Nine years and 362 days ago, I was exhausted from bartending a night shift and I fell asleep in the wee hours of September 11th, about an hour before everything changed forever.

I remember every second of that day, despite my lack of sleep and my bewilderment and shock. I remember the fear. My roommates went to work and I was alone and terrified. I remember the stupid things. I was too scared to shower, as if somehow getting clean was going to alter the course of events. I turned the TV on full-blast so I could hear it in the bathroom. The voices of Matt Lauer and Katie Couric gave me a false sense of control while I quickly rinsed myself.

I ran back and forth from my room to the balcony that overlooked the street below and the beach beyond. No one was outside on a gorgeous day. It was as if even the dogs and birds knew to not make noise. The wind was still. The waves were drowned out by the sound of fighter jets patrolling the coast.

The terror is what rushes back at me when I recall that day. I remember thinking that I would never feel that scared and out of control ever again. Unfortunately for me, that didn’t hold true. My own horrible loss has made me look at September 11th in a completely different way. I always knew that I’d watched people die that day, but before April 7th 2009, it never clicked that I had watched fathers, daughters, cousins, and spouses never come home. I couldn’t comprehend the pain, I was 22 and naive. It was sad, but I didn’t realize that it was SAD. I hadn’t lived enough, and I still, strangely, felt untouchable.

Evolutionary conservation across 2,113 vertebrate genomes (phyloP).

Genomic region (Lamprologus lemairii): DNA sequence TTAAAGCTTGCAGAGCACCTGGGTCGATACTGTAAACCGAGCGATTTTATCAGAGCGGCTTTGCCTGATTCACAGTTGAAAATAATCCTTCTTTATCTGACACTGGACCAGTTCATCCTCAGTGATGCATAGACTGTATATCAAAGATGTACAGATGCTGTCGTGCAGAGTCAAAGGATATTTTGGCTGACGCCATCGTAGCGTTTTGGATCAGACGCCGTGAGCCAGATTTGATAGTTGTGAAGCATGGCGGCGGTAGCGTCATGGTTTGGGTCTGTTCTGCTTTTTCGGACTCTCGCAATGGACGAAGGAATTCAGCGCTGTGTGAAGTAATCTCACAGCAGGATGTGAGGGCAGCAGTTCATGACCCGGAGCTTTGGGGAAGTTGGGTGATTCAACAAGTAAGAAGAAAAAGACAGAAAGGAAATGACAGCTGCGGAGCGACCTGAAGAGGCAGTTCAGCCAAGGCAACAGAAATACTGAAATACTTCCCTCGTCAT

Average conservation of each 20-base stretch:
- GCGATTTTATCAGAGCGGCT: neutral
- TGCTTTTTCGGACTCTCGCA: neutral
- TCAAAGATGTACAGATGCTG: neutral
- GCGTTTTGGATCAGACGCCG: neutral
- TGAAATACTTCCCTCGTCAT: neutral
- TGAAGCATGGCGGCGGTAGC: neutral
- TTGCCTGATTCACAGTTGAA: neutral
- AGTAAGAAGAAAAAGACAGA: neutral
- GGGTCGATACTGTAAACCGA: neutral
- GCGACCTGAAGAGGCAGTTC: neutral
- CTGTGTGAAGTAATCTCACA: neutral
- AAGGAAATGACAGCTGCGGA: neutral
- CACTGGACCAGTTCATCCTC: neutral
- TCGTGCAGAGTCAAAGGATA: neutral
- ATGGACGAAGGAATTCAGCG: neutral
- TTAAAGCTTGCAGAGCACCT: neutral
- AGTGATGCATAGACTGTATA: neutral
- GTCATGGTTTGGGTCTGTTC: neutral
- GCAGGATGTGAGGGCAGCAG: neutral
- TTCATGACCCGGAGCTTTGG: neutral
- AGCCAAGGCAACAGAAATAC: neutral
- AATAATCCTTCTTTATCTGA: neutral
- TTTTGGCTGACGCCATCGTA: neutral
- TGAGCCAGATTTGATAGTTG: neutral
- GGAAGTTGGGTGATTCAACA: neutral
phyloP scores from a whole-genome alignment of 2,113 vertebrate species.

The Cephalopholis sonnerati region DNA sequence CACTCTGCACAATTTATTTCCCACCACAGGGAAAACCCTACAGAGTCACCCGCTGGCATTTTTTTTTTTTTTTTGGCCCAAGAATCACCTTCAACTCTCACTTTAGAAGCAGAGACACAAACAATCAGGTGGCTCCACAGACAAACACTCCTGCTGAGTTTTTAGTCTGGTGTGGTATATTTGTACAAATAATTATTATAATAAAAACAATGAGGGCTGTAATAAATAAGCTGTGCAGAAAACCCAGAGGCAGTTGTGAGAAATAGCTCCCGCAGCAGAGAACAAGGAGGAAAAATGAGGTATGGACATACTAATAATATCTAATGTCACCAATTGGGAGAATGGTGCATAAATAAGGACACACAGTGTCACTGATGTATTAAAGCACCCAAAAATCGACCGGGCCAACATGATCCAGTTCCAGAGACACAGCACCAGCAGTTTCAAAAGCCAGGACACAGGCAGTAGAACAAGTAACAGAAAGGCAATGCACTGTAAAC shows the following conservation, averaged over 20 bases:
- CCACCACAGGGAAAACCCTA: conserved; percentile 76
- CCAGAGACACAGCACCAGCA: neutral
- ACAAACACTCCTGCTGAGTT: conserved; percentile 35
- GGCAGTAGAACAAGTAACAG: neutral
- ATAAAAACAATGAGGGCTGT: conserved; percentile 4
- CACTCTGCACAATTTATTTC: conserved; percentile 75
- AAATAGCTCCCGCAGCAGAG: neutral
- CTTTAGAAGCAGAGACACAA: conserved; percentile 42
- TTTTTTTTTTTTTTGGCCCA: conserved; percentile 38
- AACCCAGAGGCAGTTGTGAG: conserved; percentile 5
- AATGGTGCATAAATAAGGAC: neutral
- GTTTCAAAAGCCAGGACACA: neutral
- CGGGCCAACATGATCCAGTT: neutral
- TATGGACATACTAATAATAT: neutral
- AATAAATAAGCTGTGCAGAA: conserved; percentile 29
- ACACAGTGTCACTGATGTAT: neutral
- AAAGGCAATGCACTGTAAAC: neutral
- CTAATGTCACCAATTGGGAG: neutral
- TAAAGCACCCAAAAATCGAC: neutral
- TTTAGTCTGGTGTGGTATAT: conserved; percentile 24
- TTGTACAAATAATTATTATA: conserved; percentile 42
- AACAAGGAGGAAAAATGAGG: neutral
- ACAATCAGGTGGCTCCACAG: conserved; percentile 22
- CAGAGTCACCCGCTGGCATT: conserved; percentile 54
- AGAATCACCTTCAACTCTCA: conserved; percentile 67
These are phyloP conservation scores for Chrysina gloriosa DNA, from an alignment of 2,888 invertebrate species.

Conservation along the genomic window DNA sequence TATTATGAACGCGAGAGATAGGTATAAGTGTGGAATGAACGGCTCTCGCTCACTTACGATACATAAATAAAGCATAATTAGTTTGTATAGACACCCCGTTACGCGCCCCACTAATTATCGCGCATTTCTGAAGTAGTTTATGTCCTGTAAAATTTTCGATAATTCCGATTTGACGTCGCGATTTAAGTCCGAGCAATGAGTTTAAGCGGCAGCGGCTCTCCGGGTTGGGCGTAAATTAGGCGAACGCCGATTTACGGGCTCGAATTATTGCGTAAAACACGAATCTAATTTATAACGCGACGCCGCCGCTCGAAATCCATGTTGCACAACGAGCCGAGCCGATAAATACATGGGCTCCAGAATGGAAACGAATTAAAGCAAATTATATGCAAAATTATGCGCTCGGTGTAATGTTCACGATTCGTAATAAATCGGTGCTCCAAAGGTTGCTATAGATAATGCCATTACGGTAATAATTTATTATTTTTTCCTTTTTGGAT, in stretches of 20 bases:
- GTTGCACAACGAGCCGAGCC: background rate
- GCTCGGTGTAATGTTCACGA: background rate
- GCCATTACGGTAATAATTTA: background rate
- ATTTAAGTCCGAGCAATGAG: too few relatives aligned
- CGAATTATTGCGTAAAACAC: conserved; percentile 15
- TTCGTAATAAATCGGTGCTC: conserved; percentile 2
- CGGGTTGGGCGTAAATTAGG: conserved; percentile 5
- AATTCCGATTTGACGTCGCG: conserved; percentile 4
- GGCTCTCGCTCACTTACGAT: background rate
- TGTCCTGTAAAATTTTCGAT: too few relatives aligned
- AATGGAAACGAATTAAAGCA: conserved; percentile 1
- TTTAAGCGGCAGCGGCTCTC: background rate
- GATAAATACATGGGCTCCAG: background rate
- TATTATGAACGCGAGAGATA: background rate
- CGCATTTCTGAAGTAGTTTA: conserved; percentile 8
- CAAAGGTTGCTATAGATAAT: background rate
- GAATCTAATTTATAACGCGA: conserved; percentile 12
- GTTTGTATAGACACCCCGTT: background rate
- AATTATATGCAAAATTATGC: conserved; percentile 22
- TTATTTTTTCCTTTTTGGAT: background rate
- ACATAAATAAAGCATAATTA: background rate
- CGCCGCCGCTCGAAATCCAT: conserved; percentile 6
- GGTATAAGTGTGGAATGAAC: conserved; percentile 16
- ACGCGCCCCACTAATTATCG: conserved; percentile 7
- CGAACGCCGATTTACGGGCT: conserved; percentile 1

When Annabel is old enough to learn about September 11th, I wonder how she will process it. Its effects on our lives will certainly be felt throughout her lifetime, but will she be able to relate to it, to grasp the sheer magnitude of the awfulness since she didn’t live through it? I fear she may feel the same way about Madeline…sad and bummed but not exactly moved because she didn’t know her, even though Maddie’s passing will always be felt in our lives as well.

It’s all such sad, heavy stuff…and I’m glad that in three days, I don’t have to fumble for the words to explain any of this to Annie. How do you explain the unexplainable? I don’t know how. It’s just too hard.